American Association for Cancer Research
00085472can141240-sup-130530_1_supp_2626319_nspysd.pptx (22.26 MB)

Supplementary Figure 2 from RAGE Expression in Tumor-Associated Macrophages Promotes Angiogenesis in Glioma

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posted on 2023-03-30, 22:41 authored by Xuebo Chen, Leying Zhang, Ian Y. Zhang, Junling Liang, Huaqing Wang, Mao Ouyang, Shihua Wu, Anna Carolina Carvalho da Fonseca, Lihong Weng, Yasuhiko Yamamoto, Hiroshi Yamamoto, Rama Natarajan, Behnam Badie

Supplementary Fig. 2: RAGE ablation in GL261 gliomas results in the formation of dilated, leaky vessels.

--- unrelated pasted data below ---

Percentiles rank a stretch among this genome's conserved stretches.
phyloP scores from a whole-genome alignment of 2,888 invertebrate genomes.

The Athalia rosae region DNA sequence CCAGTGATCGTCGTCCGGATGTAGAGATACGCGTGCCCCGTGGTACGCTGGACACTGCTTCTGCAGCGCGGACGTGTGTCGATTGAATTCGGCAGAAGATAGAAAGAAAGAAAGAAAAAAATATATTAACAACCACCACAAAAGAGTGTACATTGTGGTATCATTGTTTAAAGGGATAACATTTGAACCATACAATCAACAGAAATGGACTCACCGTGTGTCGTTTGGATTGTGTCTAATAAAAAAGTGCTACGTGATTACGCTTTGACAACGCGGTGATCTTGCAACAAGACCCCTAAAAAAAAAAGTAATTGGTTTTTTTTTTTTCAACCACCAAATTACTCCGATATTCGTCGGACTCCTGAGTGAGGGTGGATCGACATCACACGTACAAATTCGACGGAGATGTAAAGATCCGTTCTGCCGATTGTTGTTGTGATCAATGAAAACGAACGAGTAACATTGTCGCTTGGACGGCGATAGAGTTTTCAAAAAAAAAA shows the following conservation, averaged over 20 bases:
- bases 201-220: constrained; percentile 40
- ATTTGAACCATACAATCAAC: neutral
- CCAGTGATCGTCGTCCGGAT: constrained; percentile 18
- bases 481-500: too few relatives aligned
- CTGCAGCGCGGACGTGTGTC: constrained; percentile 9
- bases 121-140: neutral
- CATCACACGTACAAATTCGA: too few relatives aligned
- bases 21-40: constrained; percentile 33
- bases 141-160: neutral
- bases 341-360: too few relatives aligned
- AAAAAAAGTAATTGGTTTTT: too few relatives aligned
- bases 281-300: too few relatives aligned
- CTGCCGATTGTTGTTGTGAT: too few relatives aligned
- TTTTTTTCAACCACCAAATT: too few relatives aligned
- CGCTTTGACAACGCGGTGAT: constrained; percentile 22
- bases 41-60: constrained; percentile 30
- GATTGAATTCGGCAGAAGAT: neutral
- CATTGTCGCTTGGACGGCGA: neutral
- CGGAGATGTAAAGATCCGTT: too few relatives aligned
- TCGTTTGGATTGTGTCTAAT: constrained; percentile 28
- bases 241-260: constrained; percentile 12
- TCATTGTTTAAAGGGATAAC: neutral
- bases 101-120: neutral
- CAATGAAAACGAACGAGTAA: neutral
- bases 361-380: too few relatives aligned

Interaction of RAGE (the receptor for advanced glycation endproducts) with its ligands can promote tumor progression, invasion, and angiogenesis. Although blocking RAGE signaling has been proposed as a potential anticancer strategy, functional contributions of RAGE expression in the tumor microenvironment (TME) have not been investigated in detail. Here, we evaluated the effect of genetic depletion of RAGE in TME on the growth of gliomas. In both invasive and noninvasive glioma models, animal survival was prolonged in RAGE knockout (Ager−/−) mice. However, the improvement in survival in Ager−/− mice was not due to changes in tumor growth rate but rather to a reduction in tumor-associated inflammation. Furthermore, RAGE ablation in the TME abrogated angiogenesis by downregulating the expression of proangiogenic factors, which prevented normal vessel formation, thereby generating a leaky vasculature. These alterations were most prominent in noninvasive gliomas, in which the expression of VEGF and proinflammatory cytokines were also lower in tumor-associated macrophages (TAM) in Ager−/− mice. Interestingly, reconstitution of Ager−/− TAM with wild-type microglia or macrophages normalized tumor vascularity. Our results establish that RAGE signaling in glioma-associated microglia and TAM drives angiogenesis, underscoring the complex role of RAGE and its ligands in gliomagenesis. Cancer Res; 74(24); 7285–97. ©2014 AACR.

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